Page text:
Annotated bibliography

Question

Please read the Statement of Work and Proposal first. Then, find the annotated bibliography. Please force on these three categories (three annotated bibliography each category):
– dentity, Culture and Norms 
– Macroeconomic stability 
– Social, Environmental, and Geographical Context
PS. You can not use any article which is in the “Lit Review Titles” pdf

Answer

Annotated bibliography

Name of Student:

Institutional Affiliation:

Contents

Introduction. 2

Identity, Culture, and Norms. 2

World Bank (2003). 2

Davis (2010). 2

Sarfaty (2005). 3

Macroeconomic stability. 3

Guillaumont & Laajaj (2006). 3

Denizer, Kaufmann & Kraay (2011). 4

Burnside & Dollar (2004). 5

Social, Environmental, and Geographical Context. 5

Bräutigam & Segarra (2007). 5

International Monetary Fund (2009). 6

World Bank (2005). 7

References. 7

Introduction

Identity, Culture, and Norms

World Bank (2003)

            This report examines how various factors influenced the implementation of a World Bank project targeting the development of indigenous communities in Ecuador. Some of the factors relating to identity, culture and norms that were identified include cultural preferences of interest groups, cultural composition of the World Bank Project’s managing council, and a slow process of decision-making due to the need to address numerous stakeholders as required in the context of the indigenous culture. On a positive note, the resulting lengthy consultations led to a strong commitment among the indigenous communities, leading to the successful results of the project. This source is relevant for the current project, even though for the most part, it also addresses other factors that are not necessarily related to identity and culture such as cost and financing, sustainability, principal performance ratings, project data, and borrower performance.

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Davis (2010)

            This report highlights some of the critical issues relating to the interaction between the World Bank’s project implementation process and indigenous peoples. One highlight of this report is the persistent criticism of the World Bank by non-governmental organizations for impacting negatively on various cultural groups through the various projects it has implemented in different parts of the world. With the same breathe, the report appreciates the widespread recognition of the efforts being made by the World Bank in highlighting the various situations where economic development is placing the survival of indigenous groups in jeopardy. This report is relevant for the present study because it highlights the need for all World Bank projects to have a cultural component aimed at realigning current thinking in economic development circles with the specific needs of indigenous tribal groups.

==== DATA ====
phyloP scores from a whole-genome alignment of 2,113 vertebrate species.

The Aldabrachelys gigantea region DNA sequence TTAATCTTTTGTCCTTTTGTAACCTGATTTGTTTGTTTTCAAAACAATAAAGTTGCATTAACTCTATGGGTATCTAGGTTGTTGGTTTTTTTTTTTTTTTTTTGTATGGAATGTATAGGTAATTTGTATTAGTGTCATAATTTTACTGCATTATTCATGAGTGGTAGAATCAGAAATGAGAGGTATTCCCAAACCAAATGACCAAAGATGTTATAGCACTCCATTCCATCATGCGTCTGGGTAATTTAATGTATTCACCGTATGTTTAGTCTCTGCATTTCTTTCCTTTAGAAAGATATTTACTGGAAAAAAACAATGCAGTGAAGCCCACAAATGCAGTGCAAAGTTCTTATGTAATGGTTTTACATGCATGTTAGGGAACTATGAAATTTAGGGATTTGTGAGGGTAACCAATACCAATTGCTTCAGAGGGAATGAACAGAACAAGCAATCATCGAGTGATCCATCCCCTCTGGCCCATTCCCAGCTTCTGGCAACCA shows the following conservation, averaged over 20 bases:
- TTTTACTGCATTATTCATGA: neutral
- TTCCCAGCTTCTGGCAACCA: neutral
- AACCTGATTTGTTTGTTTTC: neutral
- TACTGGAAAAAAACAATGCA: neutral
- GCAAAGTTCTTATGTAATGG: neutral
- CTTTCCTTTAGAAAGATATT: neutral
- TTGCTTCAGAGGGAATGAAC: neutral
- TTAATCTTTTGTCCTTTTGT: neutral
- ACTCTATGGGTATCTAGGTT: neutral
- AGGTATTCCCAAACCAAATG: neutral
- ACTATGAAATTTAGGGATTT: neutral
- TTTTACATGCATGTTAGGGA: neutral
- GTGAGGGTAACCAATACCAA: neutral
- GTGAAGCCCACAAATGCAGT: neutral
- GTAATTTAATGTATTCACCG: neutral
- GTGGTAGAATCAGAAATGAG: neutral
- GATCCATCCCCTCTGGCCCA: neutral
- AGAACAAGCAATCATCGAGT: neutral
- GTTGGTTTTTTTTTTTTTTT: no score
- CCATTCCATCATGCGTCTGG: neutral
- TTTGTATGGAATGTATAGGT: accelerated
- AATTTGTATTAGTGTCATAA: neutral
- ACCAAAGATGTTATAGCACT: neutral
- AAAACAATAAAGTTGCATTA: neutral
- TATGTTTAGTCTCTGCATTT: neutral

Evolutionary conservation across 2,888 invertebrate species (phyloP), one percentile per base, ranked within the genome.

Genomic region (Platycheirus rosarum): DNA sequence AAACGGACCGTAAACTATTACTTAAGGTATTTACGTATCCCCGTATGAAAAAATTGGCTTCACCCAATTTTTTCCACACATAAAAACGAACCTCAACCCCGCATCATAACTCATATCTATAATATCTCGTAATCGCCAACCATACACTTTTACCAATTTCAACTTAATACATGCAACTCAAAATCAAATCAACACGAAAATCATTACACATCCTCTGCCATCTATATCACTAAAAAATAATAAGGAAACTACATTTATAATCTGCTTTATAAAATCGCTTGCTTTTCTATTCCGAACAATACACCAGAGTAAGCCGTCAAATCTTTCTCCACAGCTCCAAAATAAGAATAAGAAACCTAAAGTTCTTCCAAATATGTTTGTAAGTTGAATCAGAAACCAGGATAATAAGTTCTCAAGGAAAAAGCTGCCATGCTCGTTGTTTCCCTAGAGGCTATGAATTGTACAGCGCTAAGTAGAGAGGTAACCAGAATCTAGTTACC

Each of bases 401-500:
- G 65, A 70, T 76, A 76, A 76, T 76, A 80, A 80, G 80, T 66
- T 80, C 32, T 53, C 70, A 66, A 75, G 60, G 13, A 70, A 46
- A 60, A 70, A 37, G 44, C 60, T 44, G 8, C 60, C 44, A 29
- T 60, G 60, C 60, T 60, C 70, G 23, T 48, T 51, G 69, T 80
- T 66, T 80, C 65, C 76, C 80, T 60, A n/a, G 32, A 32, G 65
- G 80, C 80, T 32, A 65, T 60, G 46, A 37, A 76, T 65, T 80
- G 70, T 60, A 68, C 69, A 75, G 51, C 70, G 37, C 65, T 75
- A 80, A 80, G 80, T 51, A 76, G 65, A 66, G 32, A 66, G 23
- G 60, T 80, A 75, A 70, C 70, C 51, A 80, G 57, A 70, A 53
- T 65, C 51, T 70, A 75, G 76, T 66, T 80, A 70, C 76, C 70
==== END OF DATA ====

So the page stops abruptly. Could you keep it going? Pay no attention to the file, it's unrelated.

Sarfaty (2005)

            This study sets out to investigate the role that the World Bank has played in terms of promoting compliance with indigenous rights norms. The relevant of this study arises from its applicability in project contexts, where an assessment can be made regarding the World Bank’s actual on-the-ground efforts to promote indigenous rights norms and how this influences project outcomes. Two major areas that the study assesses are conditionalities on the borrower nations and actual operational policies, both of which impact domestic cultural norms. Operational policies are for guiding World Bank Staff on how they should go about addressing identity-, culture-, and norm-related factors. According to this study, the World Bank has played a significant role in shaping domestic law, but it has overlooked the issue of indigenous peoples’ rights. This implies that numerous projects that are often assumed to be successful do not necessarily bring about positive consequences for the rights, cultural norms, and identities of indigenous peoples.

Macroeconomic stability

Guillaumont & Laajaj (2006)

            The aim of this paper is to investigate whether economic instability can enhance the success of World Bank projects. To answer this question, the study assesses the selected projects’ overall success as determined by an independent evaluation company. The commonly held view in mainstream macroeconomics research is that the most vulnerable countries reap the greatest benefits from World Bank projects because those projects mitigate the negative impact of shocks. Findings indicate that contrary to this conventional opinion, the success of projects implemented by various aid organizations such as the World Bank tends to be lower in unstable economies, and that macroeconomic instability harms aid projects in just the same it hurts other aspects of the economy. Another crucial finding is that when the total amount of funding in the form of aid increases, the success of projects tends to decrease. This phenomenon is attributed primarily to limitations in terms of absorptive capacity. This study is relevant because it provides crucial insights for project managers at the World Bank regarding the expected levels of project success under different levels of economic stability.

Denizer, Kaufmann & Kraay (2011)

            The aim of this study is to investigate various macro and micro measures of policy quality and how they relate to project outcomes. The data used is obtained from evaluations of over 6,000 projects implemented by the World Bank from 1983-2011. Its findings indicate that quality of policies at the country level is strongly correlated with outcomes of the World Bank Projects. This finding is consistent with findings in recent literature indicating that aid effectiveness is strongly influenced by country-level performance. However, variance in terms of the success of development projects is more pronounced within countries than it does among countries. Another finding is that project manager quality at World Bank has a significant role to play in the ultimate outcomes of individual projects. This paper is relevant because it provides valuable information on how the World Bank should implement individual projects in specific national contexts in order to achieve the best outcomes.